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Bids open for £100m nurse technology fund

A £100m technology fund has been launched to support nurses and frontline patient care.

The pot is being made available by NHS England for organisations within the public sector to streamline the work of nurses, midwives and care staff and reduce time-consuming paperwork.

The ‘Nursing Technology Fund’ was announced last year by David Cameron and is now accepting first round bids until 15 January, 2014.

Announcing the launch of the fund, chief nursing officer for England Jane Cummings said: “There are already many examples across the health service where technology is making a difference. This funding is a real opportunity to expand and build on this and provide nurses, midwives and care staff with the tools they need to deliver safer and better patient care.

“Digital pens can reduce the burden of paperwork and mobile technology such as tablets or notebooks can provide access to up-to-date information to enable community healthcare staff to deliver safe, effective care and spend more time with patients with all the relevant information to hand. Technology can make a real difference to frontline patient care,” she added.

Health secretary Jeremy Hunt said: “Nurses and midwives chose their profession because they wanted to spend time caring for patients, not filling out paperwork. New technology can make that happen. It’s better for patients too, who will get swifter information, safer care and more face-to-face time with NHS staff.”

Those eligible to make an application to the fund include NHS trusts providing hospital, community, mental health and ambulance services. They must show where the funding will be spent on technology and how patient care will be improved on a practical basis.

A total of £30m will be delivered in 2013-14 and the remaining £70m in 2014-15.

David Cameron announced the launch of the Nursing Technology Fund in October 2012, promising a £100m investment in technology to help nurses “spend more time at the bedside”.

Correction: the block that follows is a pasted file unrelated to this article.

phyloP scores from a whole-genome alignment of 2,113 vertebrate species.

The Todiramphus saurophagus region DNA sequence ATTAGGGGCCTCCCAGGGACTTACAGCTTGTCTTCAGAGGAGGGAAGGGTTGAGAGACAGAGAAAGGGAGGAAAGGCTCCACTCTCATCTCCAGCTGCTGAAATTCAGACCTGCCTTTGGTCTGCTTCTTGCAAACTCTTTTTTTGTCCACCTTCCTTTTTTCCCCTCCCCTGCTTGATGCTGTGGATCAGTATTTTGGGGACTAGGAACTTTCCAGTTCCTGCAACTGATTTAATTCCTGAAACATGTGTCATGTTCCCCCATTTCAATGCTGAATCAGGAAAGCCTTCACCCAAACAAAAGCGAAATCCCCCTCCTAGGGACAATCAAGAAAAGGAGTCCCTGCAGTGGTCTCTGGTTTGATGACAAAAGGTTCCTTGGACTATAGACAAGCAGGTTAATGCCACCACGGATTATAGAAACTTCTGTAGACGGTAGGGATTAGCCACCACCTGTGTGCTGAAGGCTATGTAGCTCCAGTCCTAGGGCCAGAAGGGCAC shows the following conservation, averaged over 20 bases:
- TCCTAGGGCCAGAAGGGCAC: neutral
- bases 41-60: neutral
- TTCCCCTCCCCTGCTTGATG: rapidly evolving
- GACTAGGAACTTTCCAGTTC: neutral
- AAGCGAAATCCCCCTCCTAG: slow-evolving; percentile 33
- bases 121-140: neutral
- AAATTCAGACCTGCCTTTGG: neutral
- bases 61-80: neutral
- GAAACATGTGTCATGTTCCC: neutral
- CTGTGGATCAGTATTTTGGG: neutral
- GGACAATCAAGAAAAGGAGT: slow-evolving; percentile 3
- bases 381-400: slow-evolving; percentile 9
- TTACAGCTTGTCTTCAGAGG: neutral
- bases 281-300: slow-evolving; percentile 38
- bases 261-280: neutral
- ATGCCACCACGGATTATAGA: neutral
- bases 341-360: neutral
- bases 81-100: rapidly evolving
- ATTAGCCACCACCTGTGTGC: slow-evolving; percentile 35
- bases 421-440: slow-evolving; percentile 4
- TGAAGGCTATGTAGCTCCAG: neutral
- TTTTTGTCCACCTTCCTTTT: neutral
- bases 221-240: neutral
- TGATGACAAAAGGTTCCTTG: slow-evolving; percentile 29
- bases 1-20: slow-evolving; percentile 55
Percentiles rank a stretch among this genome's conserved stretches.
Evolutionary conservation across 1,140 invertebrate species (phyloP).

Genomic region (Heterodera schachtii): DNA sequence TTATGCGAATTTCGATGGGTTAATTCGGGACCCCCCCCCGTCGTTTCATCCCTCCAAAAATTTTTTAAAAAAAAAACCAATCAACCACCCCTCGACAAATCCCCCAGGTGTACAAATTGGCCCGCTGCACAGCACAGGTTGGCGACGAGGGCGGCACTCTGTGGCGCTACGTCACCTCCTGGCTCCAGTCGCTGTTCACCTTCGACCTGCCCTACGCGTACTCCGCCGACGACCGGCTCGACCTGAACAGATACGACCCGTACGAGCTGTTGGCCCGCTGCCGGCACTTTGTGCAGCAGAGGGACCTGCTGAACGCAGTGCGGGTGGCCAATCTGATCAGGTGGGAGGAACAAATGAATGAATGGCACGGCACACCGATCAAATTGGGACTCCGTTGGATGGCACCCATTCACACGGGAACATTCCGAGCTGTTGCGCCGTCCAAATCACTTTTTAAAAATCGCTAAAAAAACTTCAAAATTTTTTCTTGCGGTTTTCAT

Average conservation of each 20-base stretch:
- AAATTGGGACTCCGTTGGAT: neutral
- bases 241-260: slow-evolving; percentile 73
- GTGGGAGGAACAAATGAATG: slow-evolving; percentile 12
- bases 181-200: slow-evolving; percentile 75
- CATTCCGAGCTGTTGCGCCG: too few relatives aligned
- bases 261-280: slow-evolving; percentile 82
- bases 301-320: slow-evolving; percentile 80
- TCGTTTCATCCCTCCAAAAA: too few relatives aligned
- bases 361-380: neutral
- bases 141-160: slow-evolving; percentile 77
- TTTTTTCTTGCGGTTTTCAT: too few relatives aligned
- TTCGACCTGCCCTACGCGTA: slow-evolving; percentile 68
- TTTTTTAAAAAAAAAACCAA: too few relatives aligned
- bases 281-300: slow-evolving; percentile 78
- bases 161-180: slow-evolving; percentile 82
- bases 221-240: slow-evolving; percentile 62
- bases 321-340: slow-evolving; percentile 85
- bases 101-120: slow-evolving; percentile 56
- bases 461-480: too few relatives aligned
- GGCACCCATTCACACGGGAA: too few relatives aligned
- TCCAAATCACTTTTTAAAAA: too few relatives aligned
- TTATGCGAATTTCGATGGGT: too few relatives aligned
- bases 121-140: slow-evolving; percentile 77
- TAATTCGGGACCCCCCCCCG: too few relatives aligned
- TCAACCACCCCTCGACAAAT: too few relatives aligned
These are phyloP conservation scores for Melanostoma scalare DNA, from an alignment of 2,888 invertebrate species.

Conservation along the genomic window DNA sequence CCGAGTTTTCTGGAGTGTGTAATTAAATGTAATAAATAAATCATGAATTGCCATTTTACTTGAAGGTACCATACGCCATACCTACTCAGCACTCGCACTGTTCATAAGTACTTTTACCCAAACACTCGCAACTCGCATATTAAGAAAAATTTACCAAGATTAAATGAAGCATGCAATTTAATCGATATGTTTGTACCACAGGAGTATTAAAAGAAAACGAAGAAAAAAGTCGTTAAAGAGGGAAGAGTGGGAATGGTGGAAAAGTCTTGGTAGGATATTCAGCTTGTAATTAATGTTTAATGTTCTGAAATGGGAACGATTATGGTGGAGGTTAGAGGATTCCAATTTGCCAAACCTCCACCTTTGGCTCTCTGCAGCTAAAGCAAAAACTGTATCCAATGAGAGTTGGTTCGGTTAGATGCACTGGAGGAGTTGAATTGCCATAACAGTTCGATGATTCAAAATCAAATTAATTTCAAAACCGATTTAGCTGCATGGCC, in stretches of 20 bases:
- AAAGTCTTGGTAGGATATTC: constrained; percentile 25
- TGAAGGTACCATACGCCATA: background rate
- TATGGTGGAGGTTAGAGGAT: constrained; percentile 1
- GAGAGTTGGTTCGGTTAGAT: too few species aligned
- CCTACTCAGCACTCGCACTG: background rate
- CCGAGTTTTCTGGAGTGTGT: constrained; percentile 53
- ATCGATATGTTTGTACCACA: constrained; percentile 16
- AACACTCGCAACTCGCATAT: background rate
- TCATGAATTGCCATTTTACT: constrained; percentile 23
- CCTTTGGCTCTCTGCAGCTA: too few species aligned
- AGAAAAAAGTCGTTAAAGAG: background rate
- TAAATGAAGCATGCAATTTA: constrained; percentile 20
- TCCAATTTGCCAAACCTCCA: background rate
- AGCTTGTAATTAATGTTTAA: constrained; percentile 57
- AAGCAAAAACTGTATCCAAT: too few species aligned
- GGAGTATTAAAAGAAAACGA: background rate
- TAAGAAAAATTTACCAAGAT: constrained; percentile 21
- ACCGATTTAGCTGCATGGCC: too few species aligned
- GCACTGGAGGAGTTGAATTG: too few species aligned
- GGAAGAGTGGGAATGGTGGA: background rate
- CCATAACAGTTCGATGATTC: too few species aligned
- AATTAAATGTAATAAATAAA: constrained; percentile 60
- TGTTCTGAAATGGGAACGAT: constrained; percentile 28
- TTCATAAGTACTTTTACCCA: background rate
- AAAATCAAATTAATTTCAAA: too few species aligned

But, as reported by Nursing Times, concerns were raised in September this year that the tight timescales involved were leading to the exclusion of nurses from the project’s design.

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Readers' comments (2)

  • I can't see how this will save time, as it doesn't suggest cutting what we need to document, but another way of doing it. Personally, I can write quicker than type, and with less errors. Will it be like a restaurant menu, that you just tap in an observation and an intervention or procedure? I can't see how it will enhance individual care. I am all for progress, and IT is here to stay. I can see we will all be micro-chipped eventually and intervention, probably delivered by robots, automatically recorded

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  • I totally agree with the comment above and have the same pessimistic vision although micro chipping may have some advantages (tongue in cheek) such as the elimination of passports, identity theft and other crimes and much more!!!!!! with all of our personal information right from birth and including our DNA, life would be so much more simple (or would it with so many safety issues and personal privacy at stake and totally threatened?)

    typing errors are easily made and lead to erroneous information about patients and their care with disastrous results and leading to an increase in fatal errors.

    Taking this scheme 'to market' could cause further abuse of taxpayers funding and reduce the amount needed to improved front line patient care.

    despite the reforms the whole system from a to z needs revising and updating so there are more and better diagnostic and treatment services in the community so that patients receive these in a more timely manner and more costly and with specialist resources reserved for serious and urgent cases and those necessitating treatment in hospital according to clinical need. Surely this would be a better use of resources and more cost-effective than flooding hospitals and A&E departments in the long run and save lives as there would be more and better facilities which were more easily accessible for everybody. this is how services are organised in most w. european countries with more walk in centres and more equipped gp practices to carry out a wide range of preliminary investigations and the option of self-referrals to whatever service is required.

    we need to increase the number of hc professional staff and facilities to meet the growing demands of the population and not remain stuck in what was suited to previous eras!

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